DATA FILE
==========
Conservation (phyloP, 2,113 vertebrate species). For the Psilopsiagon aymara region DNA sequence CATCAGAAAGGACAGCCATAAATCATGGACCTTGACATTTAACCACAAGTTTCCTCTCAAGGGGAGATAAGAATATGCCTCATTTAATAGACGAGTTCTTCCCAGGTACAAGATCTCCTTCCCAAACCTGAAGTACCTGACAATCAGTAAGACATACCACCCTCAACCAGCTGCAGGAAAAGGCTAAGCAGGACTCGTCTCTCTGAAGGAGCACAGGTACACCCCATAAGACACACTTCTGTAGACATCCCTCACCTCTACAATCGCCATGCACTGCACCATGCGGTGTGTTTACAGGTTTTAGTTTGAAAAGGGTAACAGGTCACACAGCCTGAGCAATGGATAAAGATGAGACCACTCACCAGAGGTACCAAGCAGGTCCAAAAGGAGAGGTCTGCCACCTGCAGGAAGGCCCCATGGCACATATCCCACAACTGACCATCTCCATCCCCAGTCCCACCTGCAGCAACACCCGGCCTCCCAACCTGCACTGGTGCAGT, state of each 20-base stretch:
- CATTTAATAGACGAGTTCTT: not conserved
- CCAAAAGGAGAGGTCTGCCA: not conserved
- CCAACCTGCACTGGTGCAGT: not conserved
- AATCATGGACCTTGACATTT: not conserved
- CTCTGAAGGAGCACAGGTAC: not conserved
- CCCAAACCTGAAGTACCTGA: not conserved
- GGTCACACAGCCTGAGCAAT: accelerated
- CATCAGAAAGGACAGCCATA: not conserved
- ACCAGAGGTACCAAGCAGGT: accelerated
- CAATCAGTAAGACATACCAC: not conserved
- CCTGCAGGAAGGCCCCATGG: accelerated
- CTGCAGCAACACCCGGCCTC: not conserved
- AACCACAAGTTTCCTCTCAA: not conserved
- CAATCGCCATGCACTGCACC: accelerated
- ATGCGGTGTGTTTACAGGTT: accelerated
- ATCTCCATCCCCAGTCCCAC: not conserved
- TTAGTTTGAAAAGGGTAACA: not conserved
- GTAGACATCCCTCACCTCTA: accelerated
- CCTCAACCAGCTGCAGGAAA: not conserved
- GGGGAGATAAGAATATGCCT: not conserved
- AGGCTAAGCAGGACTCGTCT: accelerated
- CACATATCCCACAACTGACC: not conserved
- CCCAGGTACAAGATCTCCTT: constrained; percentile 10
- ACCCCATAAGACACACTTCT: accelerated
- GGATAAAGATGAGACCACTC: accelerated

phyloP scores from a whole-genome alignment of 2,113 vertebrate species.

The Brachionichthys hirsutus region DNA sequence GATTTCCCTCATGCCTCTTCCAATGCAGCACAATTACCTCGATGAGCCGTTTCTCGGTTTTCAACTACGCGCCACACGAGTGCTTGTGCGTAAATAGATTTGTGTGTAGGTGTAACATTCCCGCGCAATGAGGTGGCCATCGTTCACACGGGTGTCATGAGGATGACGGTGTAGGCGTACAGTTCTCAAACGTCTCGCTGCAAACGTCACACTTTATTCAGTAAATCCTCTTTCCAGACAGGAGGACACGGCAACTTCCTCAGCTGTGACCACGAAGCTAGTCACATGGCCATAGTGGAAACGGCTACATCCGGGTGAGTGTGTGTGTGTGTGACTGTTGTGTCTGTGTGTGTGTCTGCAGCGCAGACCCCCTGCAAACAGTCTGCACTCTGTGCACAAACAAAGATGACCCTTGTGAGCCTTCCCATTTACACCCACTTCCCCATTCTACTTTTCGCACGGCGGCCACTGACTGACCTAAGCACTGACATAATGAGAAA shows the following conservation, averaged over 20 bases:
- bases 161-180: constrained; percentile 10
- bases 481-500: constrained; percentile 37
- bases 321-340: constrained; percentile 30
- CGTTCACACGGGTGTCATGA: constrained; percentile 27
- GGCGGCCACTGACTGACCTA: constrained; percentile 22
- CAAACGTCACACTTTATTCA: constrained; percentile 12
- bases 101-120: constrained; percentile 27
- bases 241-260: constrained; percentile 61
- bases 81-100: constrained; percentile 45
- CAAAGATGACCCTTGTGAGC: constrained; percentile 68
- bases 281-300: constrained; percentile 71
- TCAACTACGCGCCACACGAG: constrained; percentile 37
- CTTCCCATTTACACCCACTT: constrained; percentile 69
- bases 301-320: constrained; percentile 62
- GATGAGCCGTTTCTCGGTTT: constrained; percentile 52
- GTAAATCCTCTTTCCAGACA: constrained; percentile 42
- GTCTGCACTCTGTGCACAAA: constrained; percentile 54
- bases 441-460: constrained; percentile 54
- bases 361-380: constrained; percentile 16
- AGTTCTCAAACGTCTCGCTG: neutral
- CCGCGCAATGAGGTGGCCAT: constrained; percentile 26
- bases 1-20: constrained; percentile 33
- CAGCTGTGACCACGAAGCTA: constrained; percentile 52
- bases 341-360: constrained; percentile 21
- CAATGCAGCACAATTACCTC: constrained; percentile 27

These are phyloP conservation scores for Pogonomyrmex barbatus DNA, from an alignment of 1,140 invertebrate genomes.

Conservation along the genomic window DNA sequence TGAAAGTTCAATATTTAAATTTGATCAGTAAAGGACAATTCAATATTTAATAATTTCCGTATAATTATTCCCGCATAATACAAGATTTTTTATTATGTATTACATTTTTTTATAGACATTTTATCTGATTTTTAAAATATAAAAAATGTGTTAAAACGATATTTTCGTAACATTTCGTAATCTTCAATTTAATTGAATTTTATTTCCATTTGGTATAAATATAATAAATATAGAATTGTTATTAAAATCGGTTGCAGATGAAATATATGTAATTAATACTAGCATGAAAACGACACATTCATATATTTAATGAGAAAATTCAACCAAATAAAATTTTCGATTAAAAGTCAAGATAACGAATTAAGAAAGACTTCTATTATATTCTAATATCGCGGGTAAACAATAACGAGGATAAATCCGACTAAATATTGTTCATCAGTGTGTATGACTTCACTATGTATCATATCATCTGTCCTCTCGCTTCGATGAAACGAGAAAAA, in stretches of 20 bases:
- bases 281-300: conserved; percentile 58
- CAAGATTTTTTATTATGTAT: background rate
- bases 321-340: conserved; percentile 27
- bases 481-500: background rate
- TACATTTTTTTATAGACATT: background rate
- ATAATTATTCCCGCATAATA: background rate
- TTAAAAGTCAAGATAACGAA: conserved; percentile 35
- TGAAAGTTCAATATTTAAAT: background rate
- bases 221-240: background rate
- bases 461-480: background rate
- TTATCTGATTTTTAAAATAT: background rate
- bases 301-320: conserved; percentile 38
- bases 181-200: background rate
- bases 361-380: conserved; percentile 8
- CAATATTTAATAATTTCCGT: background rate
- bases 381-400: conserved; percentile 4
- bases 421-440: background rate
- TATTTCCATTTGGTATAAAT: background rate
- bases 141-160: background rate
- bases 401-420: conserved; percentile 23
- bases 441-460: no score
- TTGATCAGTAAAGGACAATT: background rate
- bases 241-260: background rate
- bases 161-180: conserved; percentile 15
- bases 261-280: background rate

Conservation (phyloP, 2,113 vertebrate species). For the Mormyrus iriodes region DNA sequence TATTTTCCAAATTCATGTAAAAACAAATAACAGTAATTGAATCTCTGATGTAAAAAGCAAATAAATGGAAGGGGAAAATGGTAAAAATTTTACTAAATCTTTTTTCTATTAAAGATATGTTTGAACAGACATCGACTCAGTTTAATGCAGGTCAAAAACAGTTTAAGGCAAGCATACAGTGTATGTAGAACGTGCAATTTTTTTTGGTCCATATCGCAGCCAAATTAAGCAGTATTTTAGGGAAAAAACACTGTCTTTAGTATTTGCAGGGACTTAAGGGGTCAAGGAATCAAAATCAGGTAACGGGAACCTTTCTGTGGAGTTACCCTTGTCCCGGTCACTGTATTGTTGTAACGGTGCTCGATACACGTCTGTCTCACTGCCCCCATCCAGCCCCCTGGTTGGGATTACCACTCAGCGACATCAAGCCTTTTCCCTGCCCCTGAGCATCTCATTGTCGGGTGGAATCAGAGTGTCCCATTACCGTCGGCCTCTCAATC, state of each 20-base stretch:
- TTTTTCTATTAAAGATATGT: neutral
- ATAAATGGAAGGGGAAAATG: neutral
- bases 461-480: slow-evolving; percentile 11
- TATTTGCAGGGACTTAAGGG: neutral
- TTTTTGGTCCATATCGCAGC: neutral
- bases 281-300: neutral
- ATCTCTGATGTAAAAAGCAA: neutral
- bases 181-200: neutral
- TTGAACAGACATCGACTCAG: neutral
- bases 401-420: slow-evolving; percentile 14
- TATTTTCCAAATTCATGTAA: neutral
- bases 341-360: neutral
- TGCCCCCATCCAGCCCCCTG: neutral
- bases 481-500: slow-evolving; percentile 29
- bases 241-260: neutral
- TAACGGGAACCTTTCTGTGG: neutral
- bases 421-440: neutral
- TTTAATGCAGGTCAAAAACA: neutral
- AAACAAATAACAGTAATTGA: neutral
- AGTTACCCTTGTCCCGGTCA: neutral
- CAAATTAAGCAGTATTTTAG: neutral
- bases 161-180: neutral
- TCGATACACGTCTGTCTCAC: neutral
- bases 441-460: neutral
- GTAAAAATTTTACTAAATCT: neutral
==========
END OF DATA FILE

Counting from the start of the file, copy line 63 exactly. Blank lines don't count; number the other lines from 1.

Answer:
- TGAAAGTTCAATATTTAAAT: background rate